Apply what you learned from writing the 200-word paragraphs. Refer also to the "Academic Tone" handout, for tips on how to move from personal statements like "I like Hester better than Dimmesdale" to an analytical argument, such as "Hawthorne uses Dimmesdale's many weaknesses in order to highlight Hester's strengths. In fact, if Hawthorne had made Dimmesdale had been a stronger man, he would have not created the trials that made Hester such a believably strong character."
An interpretation offers an opinion, supported by evidence.
About 150 words, uploaded to Turnitin.com by 5pm.
Where do you see FACTS, OPINIONS, and JUDGMENTS in your academic source?
How does your author use sources? (How long are the quotes, to what extent do they summarize, what purpose do they serve?)
Upload your response to the Nov 8 slot in Turnitin.com, by 5pm Friday. Demonstrate your ability to support a thesis by quoting from primary sources (the assigned literary works). No outside research is necessary for this activity.
(The poem is in the handout I distributed during class Wednesday.)
Share 1-2 pages of notes, as part of a 3-4 minute class discussion.
You may choose
- any Emily Dickinson poem that we have not already read in class (that means, please do not choose any poems from the "Nature" section that was assigned earlier in the term), or
- any Edgar Allan Poe poem (I suggest you start with The Raven and Other Poems)
Bring to Class
- Printout of the poems (to project as you read; this will greatly help the class focus on the content of the poem)
- Printout of 1-2 pages of notes (for you to hand to me when you finish your presentation)
- Sample close reading demonstration (demonstrate your ability to make a point by calling our attention to a specific passage in one or more poems)
- Discussion question (what do you feel is worth discussing?)
- Be engaging. You don't have to memorize the poem. You may prepare a recording, or you may recite your selection(s) live.
- Choose unlikely poems. (I'm banning Poe's "The Raven" and Dickinson's "The Chariot".)
- Don't worry about being "right." Just focus on how your oral presentation follows from the poems themselves. (You might, for instance, look at style, word choice, imagery, symbolism, genre, and/or anything covered in any chapter of Foster's How To Read Literature...)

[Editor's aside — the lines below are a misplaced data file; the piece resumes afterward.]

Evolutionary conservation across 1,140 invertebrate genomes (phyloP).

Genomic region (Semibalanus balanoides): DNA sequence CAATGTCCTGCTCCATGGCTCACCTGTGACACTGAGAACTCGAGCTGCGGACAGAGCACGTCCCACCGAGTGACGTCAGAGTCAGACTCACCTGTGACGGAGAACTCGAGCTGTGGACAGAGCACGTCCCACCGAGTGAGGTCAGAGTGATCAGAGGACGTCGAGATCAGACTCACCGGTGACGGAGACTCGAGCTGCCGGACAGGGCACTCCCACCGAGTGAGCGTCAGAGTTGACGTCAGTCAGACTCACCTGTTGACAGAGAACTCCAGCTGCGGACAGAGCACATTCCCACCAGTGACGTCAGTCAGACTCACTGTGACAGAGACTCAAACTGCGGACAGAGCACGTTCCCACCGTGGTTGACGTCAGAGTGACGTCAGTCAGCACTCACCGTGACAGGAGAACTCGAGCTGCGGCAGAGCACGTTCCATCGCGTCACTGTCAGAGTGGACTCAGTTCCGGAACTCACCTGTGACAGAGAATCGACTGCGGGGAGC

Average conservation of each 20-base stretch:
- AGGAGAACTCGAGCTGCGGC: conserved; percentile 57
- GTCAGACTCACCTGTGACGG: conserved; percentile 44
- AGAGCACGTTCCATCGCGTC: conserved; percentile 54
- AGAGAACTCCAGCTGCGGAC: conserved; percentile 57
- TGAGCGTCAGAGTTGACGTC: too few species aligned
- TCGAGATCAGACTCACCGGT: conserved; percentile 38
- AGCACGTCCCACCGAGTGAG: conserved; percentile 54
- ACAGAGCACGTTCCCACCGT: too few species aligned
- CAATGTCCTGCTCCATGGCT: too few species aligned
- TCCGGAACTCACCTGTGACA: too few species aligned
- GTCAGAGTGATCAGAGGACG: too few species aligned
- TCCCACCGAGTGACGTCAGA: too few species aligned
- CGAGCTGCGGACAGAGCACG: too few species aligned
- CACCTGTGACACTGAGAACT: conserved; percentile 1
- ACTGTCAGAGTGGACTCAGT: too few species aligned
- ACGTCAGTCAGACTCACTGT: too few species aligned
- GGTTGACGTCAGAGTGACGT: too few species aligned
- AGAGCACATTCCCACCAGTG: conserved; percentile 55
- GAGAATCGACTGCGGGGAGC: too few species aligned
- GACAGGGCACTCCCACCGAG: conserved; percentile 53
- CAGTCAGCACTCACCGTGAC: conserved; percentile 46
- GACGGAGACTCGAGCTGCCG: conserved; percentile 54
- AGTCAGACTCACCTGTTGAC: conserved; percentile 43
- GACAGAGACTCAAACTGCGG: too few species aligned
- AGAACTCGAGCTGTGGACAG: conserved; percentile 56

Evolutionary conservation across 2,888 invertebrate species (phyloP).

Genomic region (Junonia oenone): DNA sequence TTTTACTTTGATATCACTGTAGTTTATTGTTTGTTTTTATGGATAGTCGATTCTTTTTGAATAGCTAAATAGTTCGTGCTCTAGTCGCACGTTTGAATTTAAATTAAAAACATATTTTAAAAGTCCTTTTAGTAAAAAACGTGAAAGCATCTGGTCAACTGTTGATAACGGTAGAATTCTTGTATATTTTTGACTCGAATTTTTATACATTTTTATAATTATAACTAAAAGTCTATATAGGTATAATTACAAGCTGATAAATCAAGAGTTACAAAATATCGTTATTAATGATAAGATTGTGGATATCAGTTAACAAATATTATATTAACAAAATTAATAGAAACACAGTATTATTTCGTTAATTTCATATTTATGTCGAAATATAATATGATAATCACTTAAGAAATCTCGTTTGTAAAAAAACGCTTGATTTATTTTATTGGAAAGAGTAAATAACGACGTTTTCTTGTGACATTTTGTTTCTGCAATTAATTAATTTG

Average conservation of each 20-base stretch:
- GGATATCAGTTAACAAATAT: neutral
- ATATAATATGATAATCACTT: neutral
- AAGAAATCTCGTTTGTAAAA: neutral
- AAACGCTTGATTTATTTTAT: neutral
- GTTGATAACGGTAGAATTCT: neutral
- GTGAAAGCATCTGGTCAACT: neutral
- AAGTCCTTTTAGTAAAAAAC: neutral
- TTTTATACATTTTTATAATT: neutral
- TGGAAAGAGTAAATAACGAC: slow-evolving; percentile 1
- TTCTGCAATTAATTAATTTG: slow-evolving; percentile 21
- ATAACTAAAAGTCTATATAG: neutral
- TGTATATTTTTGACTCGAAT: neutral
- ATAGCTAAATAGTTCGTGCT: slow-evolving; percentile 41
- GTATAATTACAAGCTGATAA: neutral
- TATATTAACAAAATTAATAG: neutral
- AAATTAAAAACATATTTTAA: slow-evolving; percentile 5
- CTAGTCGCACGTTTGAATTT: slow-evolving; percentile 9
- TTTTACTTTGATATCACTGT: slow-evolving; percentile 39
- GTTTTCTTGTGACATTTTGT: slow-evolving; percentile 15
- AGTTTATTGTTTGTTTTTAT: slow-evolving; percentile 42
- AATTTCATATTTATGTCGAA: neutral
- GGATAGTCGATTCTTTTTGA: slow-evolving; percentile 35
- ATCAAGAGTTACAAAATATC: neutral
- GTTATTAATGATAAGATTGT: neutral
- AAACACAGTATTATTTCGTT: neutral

I plan to be generous. Think of this activity as a dry run for Ex 5. Here are the areas where I will give you feedback.
- Excellent: Complete and legible
- Weak/unacceptable: Incomplete or hard-to-read
- Excellent: Clear, insightful, deep, organized;
- Acceptable: careful, varied, thoughtful
- Weak: disorganized, random, spotty
Update: More about the content of the "notes" section. The notes can include lists or an outline of taking points; I would prefer a list of brief statements, rather than a full-blown essay. You can write it informally, just as you would a blog entry. Your notes should demonstrate the breadth of ideas you have found when you analyzed the words. If you find interesting cultural or historical references, or you find possible connections to the poet's life, make sure any such details are there to serve and support the ideas you find in the writing itself.Sample Close Reading
(You do not need to answer every one of these questions, but here are some questions to consider: What do you want to say about the poetry you chose? What do you hope the class will comment on? To what details will you direct the attention of the class, and how will you encourage them to think about the issues you want to discuss? What direct questions will you ask the class, and what variety of answers do you think you might get? Do the questions you want to ask the class have an obvious answer? Will the class think you are fishing for a specific "correct" answer, or will the class think you are actually interested in their own interpretations? How will you react if the class offers an interpretation that differs from the one you chose? What do you hope the class will take away from the experience?)
- Excellent: Insightfully and unexpectedly linked to your main point
- Acceptable: Clearly and productively connected to your main point
- Weak: Loosely connected, with a focus on summary, personal opinions, praising or scolding the author or characters, etc.
- Excellent: Generates debate. Provides the class with new information to apply to the work(s) you chose.
- Acceptable: Encourages the class to return to the text for evidence.
- Weak: May be an obvious or limited ("yes/no") answer; may invite personal feelings or plot summary rather than literary analysis
- Excellent: Clear voice, good use of space (including eye contact, physical motions, interaction with classmates), and an insightful, challenging, well-supported main point
- Acceptable: Audible voice; not reading word-for-word from a page; evidence of personal commitment to this project
- Weak: Hard to hear (I may have to ask you to speak up more than once); little or no interaction with class